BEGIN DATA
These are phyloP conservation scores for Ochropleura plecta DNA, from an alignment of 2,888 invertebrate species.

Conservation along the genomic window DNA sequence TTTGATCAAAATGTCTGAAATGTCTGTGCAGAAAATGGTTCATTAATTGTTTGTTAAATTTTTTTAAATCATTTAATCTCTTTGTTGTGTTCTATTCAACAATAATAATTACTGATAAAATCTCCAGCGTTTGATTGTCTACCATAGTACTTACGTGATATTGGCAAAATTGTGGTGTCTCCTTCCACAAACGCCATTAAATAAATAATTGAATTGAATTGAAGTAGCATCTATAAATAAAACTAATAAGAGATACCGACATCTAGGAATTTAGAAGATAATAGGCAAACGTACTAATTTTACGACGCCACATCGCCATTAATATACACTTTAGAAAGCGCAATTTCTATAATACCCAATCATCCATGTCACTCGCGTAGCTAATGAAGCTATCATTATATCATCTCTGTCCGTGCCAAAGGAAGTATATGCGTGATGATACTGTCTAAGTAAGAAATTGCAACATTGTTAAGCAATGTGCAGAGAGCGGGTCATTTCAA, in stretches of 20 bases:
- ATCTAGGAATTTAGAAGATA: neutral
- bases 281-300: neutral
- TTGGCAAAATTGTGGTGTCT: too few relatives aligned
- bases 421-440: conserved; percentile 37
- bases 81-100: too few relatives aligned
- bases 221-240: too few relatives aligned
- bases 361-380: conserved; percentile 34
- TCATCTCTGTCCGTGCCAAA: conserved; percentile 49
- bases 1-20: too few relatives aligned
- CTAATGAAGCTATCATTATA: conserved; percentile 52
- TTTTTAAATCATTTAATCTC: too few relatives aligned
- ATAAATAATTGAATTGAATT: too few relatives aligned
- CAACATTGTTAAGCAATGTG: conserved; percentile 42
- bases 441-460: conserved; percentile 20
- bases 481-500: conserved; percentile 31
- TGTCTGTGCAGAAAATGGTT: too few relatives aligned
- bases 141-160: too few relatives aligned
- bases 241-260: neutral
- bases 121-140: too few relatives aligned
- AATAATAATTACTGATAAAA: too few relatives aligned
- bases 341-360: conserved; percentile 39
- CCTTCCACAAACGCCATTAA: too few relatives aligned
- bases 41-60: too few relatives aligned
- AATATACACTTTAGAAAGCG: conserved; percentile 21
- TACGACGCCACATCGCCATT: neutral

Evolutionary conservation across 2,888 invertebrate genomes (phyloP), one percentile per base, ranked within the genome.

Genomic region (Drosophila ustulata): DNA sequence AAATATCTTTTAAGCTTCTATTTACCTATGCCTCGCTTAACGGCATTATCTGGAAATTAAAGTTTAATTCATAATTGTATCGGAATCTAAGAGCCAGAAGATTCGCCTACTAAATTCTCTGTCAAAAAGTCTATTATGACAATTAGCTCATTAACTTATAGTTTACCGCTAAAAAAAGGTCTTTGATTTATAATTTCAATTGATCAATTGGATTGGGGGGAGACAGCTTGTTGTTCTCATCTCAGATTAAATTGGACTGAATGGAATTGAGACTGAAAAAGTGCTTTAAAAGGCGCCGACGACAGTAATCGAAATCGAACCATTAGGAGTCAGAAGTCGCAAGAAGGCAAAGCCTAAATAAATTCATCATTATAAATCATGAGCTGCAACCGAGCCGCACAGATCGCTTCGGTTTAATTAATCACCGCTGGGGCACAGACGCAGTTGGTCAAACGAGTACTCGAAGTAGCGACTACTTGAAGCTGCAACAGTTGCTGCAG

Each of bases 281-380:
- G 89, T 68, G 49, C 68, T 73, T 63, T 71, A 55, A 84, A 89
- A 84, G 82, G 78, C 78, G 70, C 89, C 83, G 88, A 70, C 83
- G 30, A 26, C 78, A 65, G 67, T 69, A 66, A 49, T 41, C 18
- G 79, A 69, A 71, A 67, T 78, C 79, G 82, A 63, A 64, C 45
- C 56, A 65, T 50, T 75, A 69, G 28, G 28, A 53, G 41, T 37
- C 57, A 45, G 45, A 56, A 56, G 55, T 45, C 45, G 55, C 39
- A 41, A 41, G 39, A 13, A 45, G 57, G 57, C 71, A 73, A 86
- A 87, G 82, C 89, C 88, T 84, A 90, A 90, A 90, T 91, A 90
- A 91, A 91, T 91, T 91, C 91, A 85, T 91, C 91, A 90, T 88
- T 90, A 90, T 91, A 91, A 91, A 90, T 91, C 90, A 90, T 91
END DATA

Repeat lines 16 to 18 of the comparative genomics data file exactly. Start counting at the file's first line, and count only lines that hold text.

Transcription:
- bases 441-460: conserved; percentile 20
- bases 481-500: conserved; percentile 31
- TGTCTGTGCAGAAAATGGTT: too few relatives aligned